In “The Outlaws,” the British series created by and starring Stephen Merchant (now in its second season on Amazon), a group of people guilty of minor crimes must take part in a community service program in Bristol — only they somehow find themselves caught up in a scenario far more complicated than they anticipated. Christopher Walken also stars.
“When I first got into the business,” Merchant said, “I remember someone at the BBC saying to me: ‘In a good comedy or good drama, you should chase your characters up a tree and then throw rocks at them.’ So Season 1 was chasing them up the tree and Season 2 is throwing rocks at them and anything else we can find lying around. Really turning up the heat. The stakes are higher, and the jeopardy and the threats are more extreme.”
Merchant first gained fame as the co-creator of the original British version of “The Office” with Ricky Gervais. He and Gervais teamed up again on “Extras” and “Life’s Too Short.” As an actor, Merchant also starred in his own series “Hello Ladies” and his other on-screen credits include everything from “The Big Bang Theory” to “Modern Family” to the X-Men film “Logan.”
When asked to share a worst moment in his career, well, there’s some irony there: Merchant creates symphonies of cringe for his fictional characters. What does it look like when that happens to him in real life?
“The most agonizing one was bombing on stage as a comedian,” he said.
Here’s that story.
My worst moment…
“When I first did stand-up, I hit upon this character who — the idea was that he was an arrogant comedian from my hometown of Bristol. This was probably in 2000. So I would come on stage and I would immediately take against the audience and decide that they weren’t showing me enough respect. I would say: ‘I don’t like the way you’re looking at me, the applause wasn’t big enough — I’m going to come on again and you’re gonna clap louder.’ And the whole joke of the bit was that I kept promising this dynamite stand-up act that I never got to because I kept getting distracted.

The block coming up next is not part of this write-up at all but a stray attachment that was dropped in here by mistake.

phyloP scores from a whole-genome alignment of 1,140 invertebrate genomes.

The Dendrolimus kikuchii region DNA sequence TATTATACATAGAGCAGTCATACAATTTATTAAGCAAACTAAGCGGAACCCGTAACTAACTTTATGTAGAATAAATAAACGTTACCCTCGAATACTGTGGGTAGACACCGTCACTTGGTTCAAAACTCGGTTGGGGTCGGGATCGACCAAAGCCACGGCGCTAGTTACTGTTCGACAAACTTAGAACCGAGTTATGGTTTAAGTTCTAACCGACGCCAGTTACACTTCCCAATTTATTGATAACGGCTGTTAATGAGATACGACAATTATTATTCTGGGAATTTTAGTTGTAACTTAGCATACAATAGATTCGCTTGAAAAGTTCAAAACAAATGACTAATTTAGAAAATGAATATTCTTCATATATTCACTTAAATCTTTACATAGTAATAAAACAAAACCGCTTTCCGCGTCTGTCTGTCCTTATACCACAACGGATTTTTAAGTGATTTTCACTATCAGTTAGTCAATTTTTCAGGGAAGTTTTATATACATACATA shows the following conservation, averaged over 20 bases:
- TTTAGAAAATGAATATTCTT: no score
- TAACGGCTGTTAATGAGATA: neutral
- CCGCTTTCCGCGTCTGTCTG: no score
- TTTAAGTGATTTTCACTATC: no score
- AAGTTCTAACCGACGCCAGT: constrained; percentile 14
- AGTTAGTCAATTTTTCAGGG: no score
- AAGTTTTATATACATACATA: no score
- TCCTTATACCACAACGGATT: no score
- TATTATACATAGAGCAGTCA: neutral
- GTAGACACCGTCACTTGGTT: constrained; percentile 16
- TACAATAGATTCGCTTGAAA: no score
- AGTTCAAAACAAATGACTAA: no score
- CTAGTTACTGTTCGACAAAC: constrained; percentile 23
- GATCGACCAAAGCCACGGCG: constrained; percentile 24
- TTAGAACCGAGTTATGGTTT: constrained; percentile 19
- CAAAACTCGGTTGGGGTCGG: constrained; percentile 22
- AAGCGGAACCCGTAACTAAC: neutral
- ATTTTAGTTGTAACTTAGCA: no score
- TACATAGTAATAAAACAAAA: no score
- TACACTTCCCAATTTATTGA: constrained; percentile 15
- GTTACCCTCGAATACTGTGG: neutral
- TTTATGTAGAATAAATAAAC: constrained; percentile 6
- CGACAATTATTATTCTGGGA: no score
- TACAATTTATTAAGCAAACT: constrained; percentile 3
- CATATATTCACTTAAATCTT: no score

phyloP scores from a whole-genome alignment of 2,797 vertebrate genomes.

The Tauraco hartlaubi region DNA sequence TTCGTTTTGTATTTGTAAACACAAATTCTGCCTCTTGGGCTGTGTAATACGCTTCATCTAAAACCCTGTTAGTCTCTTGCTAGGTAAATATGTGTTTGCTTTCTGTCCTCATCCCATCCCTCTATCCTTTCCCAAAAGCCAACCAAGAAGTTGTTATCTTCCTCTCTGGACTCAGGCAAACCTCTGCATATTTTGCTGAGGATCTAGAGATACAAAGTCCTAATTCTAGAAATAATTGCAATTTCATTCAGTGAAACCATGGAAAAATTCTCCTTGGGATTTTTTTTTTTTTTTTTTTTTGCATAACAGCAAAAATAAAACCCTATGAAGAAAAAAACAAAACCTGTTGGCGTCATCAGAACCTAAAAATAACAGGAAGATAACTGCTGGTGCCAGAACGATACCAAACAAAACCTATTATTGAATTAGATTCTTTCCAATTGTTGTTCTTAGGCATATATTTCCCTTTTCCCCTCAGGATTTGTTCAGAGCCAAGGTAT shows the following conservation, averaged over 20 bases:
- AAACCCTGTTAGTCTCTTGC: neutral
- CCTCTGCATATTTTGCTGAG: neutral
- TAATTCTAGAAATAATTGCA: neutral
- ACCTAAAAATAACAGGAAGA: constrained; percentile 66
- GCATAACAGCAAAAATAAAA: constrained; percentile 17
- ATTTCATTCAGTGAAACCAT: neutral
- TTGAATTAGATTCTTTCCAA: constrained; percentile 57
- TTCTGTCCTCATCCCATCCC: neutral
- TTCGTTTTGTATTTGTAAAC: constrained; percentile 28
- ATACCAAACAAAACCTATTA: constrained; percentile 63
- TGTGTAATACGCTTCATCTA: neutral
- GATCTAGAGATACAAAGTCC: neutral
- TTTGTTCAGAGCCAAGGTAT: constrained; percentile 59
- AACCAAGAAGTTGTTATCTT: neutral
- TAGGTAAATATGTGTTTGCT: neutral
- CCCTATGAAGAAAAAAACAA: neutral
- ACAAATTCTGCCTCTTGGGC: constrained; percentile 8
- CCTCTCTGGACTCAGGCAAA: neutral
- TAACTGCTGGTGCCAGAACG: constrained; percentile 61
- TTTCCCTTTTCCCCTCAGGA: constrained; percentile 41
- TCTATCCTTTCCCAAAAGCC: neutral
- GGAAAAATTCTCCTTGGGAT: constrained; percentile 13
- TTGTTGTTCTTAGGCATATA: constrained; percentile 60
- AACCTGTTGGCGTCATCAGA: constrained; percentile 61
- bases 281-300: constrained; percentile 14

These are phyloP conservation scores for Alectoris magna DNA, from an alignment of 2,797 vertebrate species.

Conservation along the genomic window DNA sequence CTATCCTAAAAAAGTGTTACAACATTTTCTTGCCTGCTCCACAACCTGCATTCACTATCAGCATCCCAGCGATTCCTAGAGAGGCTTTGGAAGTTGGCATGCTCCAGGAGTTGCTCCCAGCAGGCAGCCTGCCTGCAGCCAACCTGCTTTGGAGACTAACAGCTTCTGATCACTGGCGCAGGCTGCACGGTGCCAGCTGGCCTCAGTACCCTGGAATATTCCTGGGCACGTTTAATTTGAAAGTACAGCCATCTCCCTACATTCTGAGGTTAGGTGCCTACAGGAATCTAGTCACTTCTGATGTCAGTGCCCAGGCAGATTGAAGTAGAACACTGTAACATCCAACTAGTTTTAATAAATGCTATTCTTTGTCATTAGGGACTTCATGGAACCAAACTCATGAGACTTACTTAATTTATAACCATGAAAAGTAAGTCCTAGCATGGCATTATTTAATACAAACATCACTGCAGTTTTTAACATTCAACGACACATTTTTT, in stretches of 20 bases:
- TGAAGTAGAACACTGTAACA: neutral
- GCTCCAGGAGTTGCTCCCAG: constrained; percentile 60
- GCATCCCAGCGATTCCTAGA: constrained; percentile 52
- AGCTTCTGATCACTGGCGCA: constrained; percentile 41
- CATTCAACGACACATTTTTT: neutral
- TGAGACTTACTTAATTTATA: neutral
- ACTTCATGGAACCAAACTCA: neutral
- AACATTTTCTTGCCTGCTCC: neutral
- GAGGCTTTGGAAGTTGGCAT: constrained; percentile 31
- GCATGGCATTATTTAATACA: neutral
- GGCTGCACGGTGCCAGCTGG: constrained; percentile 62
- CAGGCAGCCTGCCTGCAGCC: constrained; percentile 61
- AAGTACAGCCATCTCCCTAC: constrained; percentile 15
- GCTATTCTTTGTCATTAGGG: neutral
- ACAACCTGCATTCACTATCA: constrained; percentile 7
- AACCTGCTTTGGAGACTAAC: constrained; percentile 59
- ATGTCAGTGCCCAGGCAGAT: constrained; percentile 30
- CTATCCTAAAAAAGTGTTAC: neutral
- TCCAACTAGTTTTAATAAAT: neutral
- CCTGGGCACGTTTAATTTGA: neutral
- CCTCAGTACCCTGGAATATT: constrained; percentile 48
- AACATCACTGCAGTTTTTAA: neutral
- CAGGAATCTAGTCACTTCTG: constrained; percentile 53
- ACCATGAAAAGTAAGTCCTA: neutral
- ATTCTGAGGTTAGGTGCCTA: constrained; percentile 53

“The whole joke was a meta-comment, I guess, on stand-up comedy and egos. Without naming names, there was a comedian I’d seen once, when I was first starting out, who went on stage and read out a newspaper interview (laughs) about himself to the audience. And I remember thinking, wowthere’s an arrogance there!
“So that was the idea. And when it went well, it was the best because the audience got it. And the more of a (jerk) I was, the harder they laughed and it was just giddy, it was so much fun. At the end, I would say, ‘OK, look: You don’t like me, I don’t like you — I’m going to leave. And if you see me in the bar, don’t look at me, don’t talk to me.” So I would walk to the wings of the stage, wait for a beat and then walk back on and say, ‘I can’t get out that way.’ And I would have to walk through the crowd. And it was so much fun because they were on my side, they knew the gag, and the more awkward I made it, the funnier it became.
“But sometimes (laughs) the audience thought I really used to be an arrogant comedian. They didn’t get the joke. And then I was in trouble. Then I was really in trouble.
“One time in Exeter, which is maybe two hours from Bristol, I came on and I started the act and I immediately knew I was in trouble. Sometimes if it wasn’t going great, maybe half the room was on board. But there was no one on board. I think it was 300 people and not a single person was going for this.
“And someone shouted a line that I thought only happened in movies, which was: ‘Call a taxi for the comedian!’ The whole thing went off a cliff.
“And the problem was, I didn’t have an act. That was my act! I’d probably been inspired by Andy Kaufman, it was that sort of thing. It was very conceptual. So the problem was, I couldn’t fall back on my other material because I didn’t have other material. I didn’t have anything!
“So it just kept getting worse and worse. And you didn’t get paid if you didn’t finish your 20 minutes, so I had to stay up there for 20 minutes. And I remember when I came off, the guy who ran the club said, ‘What you need is gag, gag, gag.’ And I was like, ‘I understand what comedy is about, friend.’
“So I’m walking out — pretty much like my character, who is supposed to be walking out in discomfort and shame — but instead of them laughing about it, I’m walking off in real embarrassment and shame.
“I was so crushed. And I remember calling my agent and saying, ‘I’m never doing stand-up again. You have to get me out of all future gigs. I can never go on stage again.’ And him saying, ‘Well, we booked you into this other gig,’ and I was like, ‘If they didn’t get it in Exeter, they’re never going to get it in regional provinces — this is too artsy, it’s too sophisticated, they’re never going to get it!’ And he was like, ‘Well, they paid upfront, you gotta do it.’